Theater Review: The "Lavender Scare" Is Brought to Life with Suspense and Nuance in Perfect Arrangement | Arts

Theater Review: The "Lavender Scare" Is Brought to Life with Suspense and Nuance in Perfect Arrangement

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Raleigh Little Theatre's Perfect Arrangement - PHOTO BY JEANNINE BORZELLO
  • photo by Jeannine Borzello
  • Raleigh Little Theatre's Perfect Arrangement
Perfect Arrangement
★★★★
Through Nov. 12
Raleigh Little Theatre, Raleigh


As Perfect Arrangement begins, designer Jeannine Borzello’s smart, sophisticated 1950s living-room set doesn’t look like a bunker. But, under Patrick Torres’s nuanced direction, the walls start closing in on gay couple Bob and Jim and lesbian couple Millie and Norma well before the end of Topher Payne’s enigmatic script.

It's the spring of 1950. In adjoining townhouses where two supposedly heterosexual married couples can actually live with their partners in secret, Bob has created a shelter to protect his ambitions for advancement at the State Department. But as the government, goaded by Senator Joseph McCarthy, starts to hunt down “sexual deviants” in its ranks—and Bob and Norma, his secretary, are placed in charge of that effort—a deficit of trust transforms a two-house safe room into a psychological vacuum chamber.

In Raleigh Little Theatre’s suspenseful production, a sound cue seems missing in the drama’s final minutes. When the townhouse door opens in the last scene, it feels like an airlock releasing.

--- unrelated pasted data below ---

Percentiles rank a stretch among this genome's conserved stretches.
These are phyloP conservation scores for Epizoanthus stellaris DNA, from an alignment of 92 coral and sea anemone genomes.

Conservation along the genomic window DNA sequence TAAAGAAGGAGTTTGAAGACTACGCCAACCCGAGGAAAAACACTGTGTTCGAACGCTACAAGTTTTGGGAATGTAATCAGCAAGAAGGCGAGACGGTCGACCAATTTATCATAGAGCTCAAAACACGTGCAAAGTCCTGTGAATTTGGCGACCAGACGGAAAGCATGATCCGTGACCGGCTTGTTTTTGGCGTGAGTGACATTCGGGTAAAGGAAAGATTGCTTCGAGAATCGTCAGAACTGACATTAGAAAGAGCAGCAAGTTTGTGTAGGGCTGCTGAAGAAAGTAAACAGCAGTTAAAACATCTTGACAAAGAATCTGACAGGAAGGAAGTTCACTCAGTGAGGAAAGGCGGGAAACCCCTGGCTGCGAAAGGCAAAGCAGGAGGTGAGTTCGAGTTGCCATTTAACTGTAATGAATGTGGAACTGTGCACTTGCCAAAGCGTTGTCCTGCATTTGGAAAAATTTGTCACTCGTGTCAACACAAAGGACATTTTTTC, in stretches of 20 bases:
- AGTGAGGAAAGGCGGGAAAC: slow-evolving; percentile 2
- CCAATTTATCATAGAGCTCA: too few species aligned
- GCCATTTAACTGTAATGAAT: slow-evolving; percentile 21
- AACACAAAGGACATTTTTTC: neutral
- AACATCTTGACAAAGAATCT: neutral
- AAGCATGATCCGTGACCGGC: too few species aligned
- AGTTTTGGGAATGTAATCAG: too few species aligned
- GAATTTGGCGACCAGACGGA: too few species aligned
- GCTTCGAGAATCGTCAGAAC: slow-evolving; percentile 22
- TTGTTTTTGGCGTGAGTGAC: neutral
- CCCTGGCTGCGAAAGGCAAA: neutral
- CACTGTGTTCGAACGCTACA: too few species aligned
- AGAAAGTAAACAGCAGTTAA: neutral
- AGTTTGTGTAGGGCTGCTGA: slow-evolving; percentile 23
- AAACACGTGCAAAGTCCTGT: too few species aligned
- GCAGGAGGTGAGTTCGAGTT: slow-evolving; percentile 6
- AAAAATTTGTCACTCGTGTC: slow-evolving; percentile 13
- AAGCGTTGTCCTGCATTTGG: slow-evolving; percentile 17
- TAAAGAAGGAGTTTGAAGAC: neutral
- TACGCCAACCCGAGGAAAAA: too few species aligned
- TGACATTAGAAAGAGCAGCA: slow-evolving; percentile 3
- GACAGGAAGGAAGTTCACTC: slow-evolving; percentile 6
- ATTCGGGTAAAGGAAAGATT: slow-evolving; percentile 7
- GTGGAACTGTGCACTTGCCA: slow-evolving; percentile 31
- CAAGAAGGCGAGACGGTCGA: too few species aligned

Payne injects no small amount of comedy in the opening sections, as Millie (Lauren Knott, in a career-best performance) easily distracts ditzy Kitty (Melanie Simmons), her boss's wife, from asking prying questions about her domestic arrangements by lacing their conversation with what sounds like cheesy​ (but​ ​​​pitch​-perfect) fifties ​​ad copy for hand cream, potted meat, and furniture polish.



Meanwhile, away from prying eyes, Millie and Norma (Amelia Sciandra) debate the double standard of persecuting other gays and lesbians while concealing their own identities. As an increasingly arrogant Bob (a sharp Paul S. James) defends the investigative program that threatens them all, he finally voices his latent self-loathing by contrasting discrimination against gays with discrimination against African Americans: “There’s nothing immoral about being a negro.”

As Payne ups the stakes, the metaphorical closet we see on stage becomes so pressurized that something has to give. This script and this production unmask the conditions that inevitably birthed the gay liberation movement in the United States.

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